Long non-coding RNAs (lncRNAs) are typically expressed at low levels and are inherently highly variable. This is a fundamental challenge for differential expression (DE) analysis. In this study, Ghent University researchers comprehensively evaluated the performance of 25 pipelines for DE in RNA-seq data, with a particular focus on lncRNAs and low-abundance mRNAs. Fifteen performance metrics are used to evaluate DE tools and normalization methods using simulations and analyses of six diverse RNA-seq datasets.
Gene expression data are simulated using non-parametric procedures in such a way that realistic levels of expression and variability are preserved in the simulated data. Throughout the assessment, results for mRNA and lncRNA were tracked separately. All the pipelines exhibit inferior performance for lncRNAs compared to mRNAs across all simulated scenarios and benchmark RNA-seq datasets. The substandard performance of DE tools for lncRNAs applies also to low-abundance mRNAs. No single tool uniformly outperformed the others. Variability, number of samples, and fraction of DE genes markedly influenced DE tool performance.
Overall, linear modeling with empirical Bayes moderation (limma) and a non-parametric approach (SAMSeq) showed good control of the false discovery rate and reasonable sensitivity. Of note, for achieving a sensitivity of at least 50%, more than 80 samples are required when studying expression levels in realistic settings such as in clinical cancer research. About half of the methods showed a substantial excess of false discoveries, making these methods unreliable for DE analysis and jeopardizing reproducible science.
DE tools assessment work flow
The study has four components: evaluation of five normalization methods, concordance analysis of DE tools, evaluating the capability of DE tools to recover genes with known biological evidence of differential expression, and simulation procedures to study the statistical properties of DE tools, such as their ability to control the FDR and their sensitivity for the detection of differential expression. Six diverse types of RNA-seq datasets were used for comparison of the normalization methods and concordance analysis of DE tools. RNA-seq datasets were obtained from two cultured cell line datasets (CRC AZA and NGP nutlin), inbred animals (Bottomly and Hammer), normal human tissues (GTEx), and human cancer cells (Zhang). Three series of simulations were performed, each starting from a different RNA-seq source dataset: Zhang, NGP nutlin, and GTEx data. Results of the simulation study are made available through a user-friendly web application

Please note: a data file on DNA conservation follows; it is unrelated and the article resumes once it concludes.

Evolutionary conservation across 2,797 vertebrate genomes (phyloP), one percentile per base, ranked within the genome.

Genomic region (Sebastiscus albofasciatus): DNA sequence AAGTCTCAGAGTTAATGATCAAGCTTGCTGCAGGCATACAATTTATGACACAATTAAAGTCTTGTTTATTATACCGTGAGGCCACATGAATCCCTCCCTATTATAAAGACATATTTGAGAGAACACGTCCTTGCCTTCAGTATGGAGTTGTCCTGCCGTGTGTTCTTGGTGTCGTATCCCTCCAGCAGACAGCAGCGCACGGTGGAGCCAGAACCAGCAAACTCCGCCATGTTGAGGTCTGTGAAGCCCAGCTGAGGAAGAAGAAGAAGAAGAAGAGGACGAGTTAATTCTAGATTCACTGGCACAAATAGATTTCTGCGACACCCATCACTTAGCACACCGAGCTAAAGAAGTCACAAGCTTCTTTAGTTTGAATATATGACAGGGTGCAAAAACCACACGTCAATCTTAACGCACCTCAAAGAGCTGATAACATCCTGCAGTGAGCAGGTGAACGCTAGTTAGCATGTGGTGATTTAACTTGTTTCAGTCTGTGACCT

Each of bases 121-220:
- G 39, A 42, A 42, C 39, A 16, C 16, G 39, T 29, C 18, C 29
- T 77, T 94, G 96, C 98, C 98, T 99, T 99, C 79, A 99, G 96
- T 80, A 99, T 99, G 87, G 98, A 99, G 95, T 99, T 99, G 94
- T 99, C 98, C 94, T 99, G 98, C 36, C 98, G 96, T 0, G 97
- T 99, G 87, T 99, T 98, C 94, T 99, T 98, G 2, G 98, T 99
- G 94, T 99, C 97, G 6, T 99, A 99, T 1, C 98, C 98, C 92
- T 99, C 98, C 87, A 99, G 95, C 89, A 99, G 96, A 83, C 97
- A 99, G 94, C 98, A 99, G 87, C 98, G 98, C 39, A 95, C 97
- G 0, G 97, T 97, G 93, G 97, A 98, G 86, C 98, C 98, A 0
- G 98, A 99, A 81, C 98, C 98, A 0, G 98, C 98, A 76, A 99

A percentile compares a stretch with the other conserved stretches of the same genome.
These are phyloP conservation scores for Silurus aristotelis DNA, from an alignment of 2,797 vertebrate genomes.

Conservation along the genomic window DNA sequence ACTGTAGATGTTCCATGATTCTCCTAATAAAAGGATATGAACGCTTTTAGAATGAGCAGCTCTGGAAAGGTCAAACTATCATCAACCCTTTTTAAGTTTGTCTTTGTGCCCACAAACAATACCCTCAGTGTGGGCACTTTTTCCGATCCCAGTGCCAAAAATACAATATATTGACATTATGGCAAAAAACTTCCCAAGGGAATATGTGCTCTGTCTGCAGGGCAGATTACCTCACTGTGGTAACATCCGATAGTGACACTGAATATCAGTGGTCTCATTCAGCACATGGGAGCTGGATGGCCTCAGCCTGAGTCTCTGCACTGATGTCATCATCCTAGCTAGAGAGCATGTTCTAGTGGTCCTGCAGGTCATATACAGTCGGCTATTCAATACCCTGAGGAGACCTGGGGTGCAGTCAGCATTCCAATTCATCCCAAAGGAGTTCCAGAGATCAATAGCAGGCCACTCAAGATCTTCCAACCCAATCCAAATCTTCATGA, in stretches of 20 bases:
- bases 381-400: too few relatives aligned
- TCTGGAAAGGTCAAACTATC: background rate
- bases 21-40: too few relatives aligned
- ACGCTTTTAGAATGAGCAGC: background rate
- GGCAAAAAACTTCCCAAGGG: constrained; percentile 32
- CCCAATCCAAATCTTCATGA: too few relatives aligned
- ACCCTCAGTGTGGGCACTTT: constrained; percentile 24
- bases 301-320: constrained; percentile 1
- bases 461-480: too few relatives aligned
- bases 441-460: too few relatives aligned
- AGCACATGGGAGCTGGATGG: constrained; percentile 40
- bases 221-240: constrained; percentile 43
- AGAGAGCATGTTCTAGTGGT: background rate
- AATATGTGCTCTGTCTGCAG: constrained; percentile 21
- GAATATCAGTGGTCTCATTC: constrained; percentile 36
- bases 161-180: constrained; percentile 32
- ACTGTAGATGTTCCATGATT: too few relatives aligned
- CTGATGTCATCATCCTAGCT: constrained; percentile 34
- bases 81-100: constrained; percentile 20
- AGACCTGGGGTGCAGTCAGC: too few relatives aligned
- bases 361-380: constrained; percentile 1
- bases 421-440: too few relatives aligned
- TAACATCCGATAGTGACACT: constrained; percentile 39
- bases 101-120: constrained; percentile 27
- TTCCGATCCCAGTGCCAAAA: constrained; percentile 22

The detailed results of our study can be consulted through a user-friendly web application, giving guidance on selection of the optimal DE tool (http://statapps.ugent.be/tools/AppDGE/).